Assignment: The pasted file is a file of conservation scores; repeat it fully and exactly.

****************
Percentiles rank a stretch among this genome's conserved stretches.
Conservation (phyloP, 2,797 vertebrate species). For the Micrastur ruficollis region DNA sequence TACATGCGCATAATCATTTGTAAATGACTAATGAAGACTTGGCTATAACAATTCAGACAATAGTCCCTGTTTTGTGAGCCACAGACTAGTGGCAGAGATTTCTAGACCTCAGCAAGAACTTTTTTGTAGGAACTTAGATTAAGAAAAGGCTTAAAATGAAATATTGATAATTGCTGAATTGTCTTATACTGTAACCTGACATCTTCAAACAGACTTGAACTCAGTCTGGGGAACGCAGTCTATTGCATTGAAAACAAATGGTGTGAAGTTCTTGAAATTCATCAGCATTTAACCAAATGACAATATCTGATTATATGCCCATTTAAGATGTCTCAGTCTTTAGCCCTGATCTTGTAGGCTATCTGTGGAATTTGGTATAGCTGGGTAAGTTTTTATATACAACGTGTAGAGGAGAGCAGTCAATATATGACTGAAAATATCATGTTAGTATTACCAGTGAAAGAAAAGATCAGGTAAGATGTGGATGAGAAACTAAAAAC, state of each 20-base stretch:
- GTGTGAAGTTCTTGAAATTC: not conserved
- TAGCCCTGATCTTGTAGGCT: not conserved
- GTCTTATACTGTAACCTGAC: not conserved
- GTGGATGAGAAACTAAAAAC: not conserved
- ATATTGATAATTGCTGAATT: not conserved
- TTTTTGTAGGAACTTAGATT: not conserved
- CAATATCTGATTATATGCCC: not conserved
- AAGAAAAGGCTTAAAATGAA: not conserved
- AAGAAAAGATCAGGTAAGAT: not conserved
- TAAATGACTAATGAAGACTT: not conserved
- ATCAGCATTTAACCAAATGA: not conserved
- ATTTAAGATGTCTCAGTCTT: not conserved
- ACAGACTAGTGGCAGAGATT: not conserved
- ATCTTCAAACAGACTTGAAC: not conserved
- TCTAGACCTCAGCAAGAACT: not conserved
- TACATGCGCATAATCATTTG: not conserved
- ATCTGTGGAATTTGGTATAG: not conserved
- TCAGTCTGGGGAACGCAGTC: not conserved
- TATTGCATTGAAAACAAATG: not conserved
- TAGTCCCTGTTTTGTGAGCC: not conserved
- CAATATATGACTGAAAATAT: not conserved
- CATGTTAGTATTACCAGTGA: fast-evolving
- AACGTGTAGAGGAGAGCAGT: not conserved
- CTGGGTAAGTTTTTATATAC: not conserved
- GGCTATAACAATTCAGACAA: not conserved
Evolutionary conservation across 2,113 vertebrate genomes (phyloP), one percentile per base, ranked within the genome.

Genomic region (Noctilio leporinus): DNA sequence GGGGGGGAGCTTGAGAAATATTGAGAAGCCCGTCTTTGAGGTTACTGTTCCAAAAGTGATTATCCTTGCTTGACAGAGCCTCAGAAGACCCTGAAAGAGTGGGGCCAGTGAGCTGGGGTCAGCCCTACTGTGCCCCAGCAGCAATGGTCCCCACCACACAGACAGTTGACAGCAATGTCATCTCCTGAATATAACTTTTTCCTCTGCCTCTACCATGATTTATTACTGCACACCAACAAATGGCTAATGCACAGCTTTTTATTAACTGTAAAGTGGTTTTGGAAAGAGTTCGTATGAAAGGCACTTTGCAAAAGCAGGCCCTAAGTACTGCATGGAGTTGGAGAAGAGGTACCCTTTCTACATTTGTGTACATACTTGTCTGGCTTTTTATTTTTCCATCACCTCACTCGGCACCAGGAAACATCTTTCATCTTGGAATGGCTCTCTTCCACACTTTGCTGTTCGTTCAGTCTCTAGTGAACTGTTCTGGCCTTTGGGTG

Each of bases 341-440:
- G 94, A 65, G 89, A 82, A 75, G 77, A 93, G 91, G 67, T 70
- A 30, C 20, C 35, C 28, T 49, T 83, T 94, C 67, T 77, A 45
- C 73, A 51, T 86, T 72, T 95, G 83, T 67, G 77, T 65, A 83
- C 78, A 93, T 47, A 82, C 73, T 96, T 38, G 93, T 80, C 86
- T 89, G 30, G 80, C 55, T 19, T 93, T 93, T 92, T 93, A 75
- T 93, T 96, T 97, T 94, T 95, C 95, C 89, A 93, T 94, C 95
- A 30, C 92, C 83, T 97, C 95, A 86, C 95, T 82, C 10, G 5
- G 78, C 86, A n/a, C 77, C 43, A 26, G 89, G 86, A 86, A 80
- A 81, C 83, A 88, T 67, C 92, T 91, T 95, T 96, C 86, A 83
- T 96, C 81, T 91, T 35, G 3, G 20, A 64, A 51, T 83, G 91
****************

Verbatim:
Percentiles rank a stretch among this genome's conserved stretches.
Conservation (phyloP, 2,797 vertebrate species). For the Micrastur ruficollis region DNA sequence TACATGCGCATAATCATTTGTAAATGACTAATGAAGACTTGGCTATAACAATTCAGACAATAGTCCCTGTTTTGTGAGCCACAGACTAGTGGCAGAGATTTCTAGACCTCAGCAAGAACTTTTTTGTAGGAACTTAGATTAAGAAAAGGCTTAAAATGAAATATTGATAATTGCTGAATTGTCTTATACTGTAACCTGACATCTTCAAACAGACTTGAACTCAGTCTGGGGAACGCAGTCTATTGCATTGAAAACAAATGGTGTGAAGTTCTTGAAATTCATCAGCATTTAACCAAATGACAATATCTGATTATATGCCCATTTAAGATGTCTCAGTCTTTAGCCCTGATCTTGTAGGCTATCTGTGGAATTTGGTATAGCTGGGTAAGTTTTTATATACAACGTGTAGAGGAGAGCAGTCAATATATGACTGAAAATATCATGTTAGTATTACCAGTGAAAGAAAAGATCAGGTAAGATGTGGATGAGAAACTAAAAAC, state of each 20-base stretch:
- GTGTGAAGTTCTTGAAATTC: not conserved
- TAGCCCTGATCTTGTAGGCT: not conserved
- GTCTTATACTGTAACCTGAC: not conserved
- GTGGATGAGAAACTAAAAAC: not conserved
- ATATTGATAATTGCTGAATT: not conserved
- TTTTTGTAGGAACTTAGATT: not conserved
- CAATATCTGATTATATGCCC: not conserved
- AAGAAAAGGCTTAAAATGAA: not conserved
- AAGAAAAGATCAGGTAAGAT: not conserved
- TAAATGACTAATGAAGACTT: not conserved
- ATCAGCATTTAACCAAATGA: not conserved
- ATTTAAGATGTCTCAGTCTT: not conserved
- ACAGACTAGTGGCAGAGATT: not conserved
- ATCTTCAAACAGACTTGAAC: not conserved
- TCTAGACCTCAGCAAGAACT: not conserved
- TACATGCGCATAATCATTTG: not conserved
- ATCTGTGGAATTTGGTATAG: not conserved
- TCAGTCTGGGGAACGCAGTC: not conserved
- TATTGCATTGAAAACAAATG: not conserved
- TAGTCCCTGTTTTGTGAGCC: not conserved
- CAATATATGACTGAAAATAT: not conserved
- CATGTTAGTATTACCAGTGA: fast-evolving
- AACGTGTAGAGGAGAGCAGT: not conserved
- CTGGGTAAGTTTTTATATAC: not conserved
- GGCTATAACAATTCAGACAA: not conserved
Evolutionary conservation across 2,113 vertebrate genomes (phyloP), one percentile per base, ranked within the genome.

Genomic region (Noctilio leporinus): DNA sequence GGGGGGGAGCTTGAGAAATATTGAGAAGCCCGTCTTTGAGGTTACTGTTCCAAAAGTGATTATCCTTGCTTGACAGAGCCTCAGAAGACCCTGAAAGAGTGGGGCCAGTGAGCTGGGGTCAGCCCTACTGTGCCCCAGCAGCAATGGTCCCCACCACACAGACAGTTGACAGCAATGTCATCTCCTGAATATAACTTTTTCCTCTGCCTCTACCATGATTTATTACTGCACACCAACAAATGGCTAATGCACAGCTTTTTATTAACTGTAAAGTGGTTTTGGAAAGAGTTCGTATGAAAGGCACTTTGCAAAAGCAGGCCCTAAGTACTGCATGGAGTTGGAGAAGAGGTACCCTTTCTACATTTGTGTACATACTTGTCTGGCTTTTTATTTTTCCATCACCTCACTCGGCACCAGGAAACATCTTTCATCTTGGAATGGCTCTCTTCCACACTTTGCTGTTCGTTCAGTCTCTAGTGAACTGTTCTGGCCTTTGGGTG

Each of bases 341-440:
- G 94, A 65, G 89, A 82, A 75, G 77, A 93, G 91, G 67, T 70
- A 30, C 20, C 35, C 28, T 49, T 83, T 94, C 67, T 77, A 45
- C 73, A 51, T 86, T 72, T 95, G 83, T 67, G 77, T 65, A 83
- C 78, A 93, T 47, A 82, C 73, T 96, T 38, G 93, T 80, C 86
- T 89, G 30, G 80, C 55, T 19, T 93, T 93, T 92, T 93, A 75
- T 93, T 96, T 97, T 94, T 95, C 95, C 89, A 93, T 94, C 95
- A 30, C 92, C 83, T 97, C 95, A 86, C 95, T 82, C 10, G 5
- G 78, C 86, A n/a, C 77, C 43, A 26, G 89, G 86, A 86, A 80
- A 81, C 83, A 88, T 67, C 92, T 91, T 95, T 96, C 86, A 83
- T 96, C 81, T 91, T 35, G 3, G 20, A 64, A 51, T 83, G 91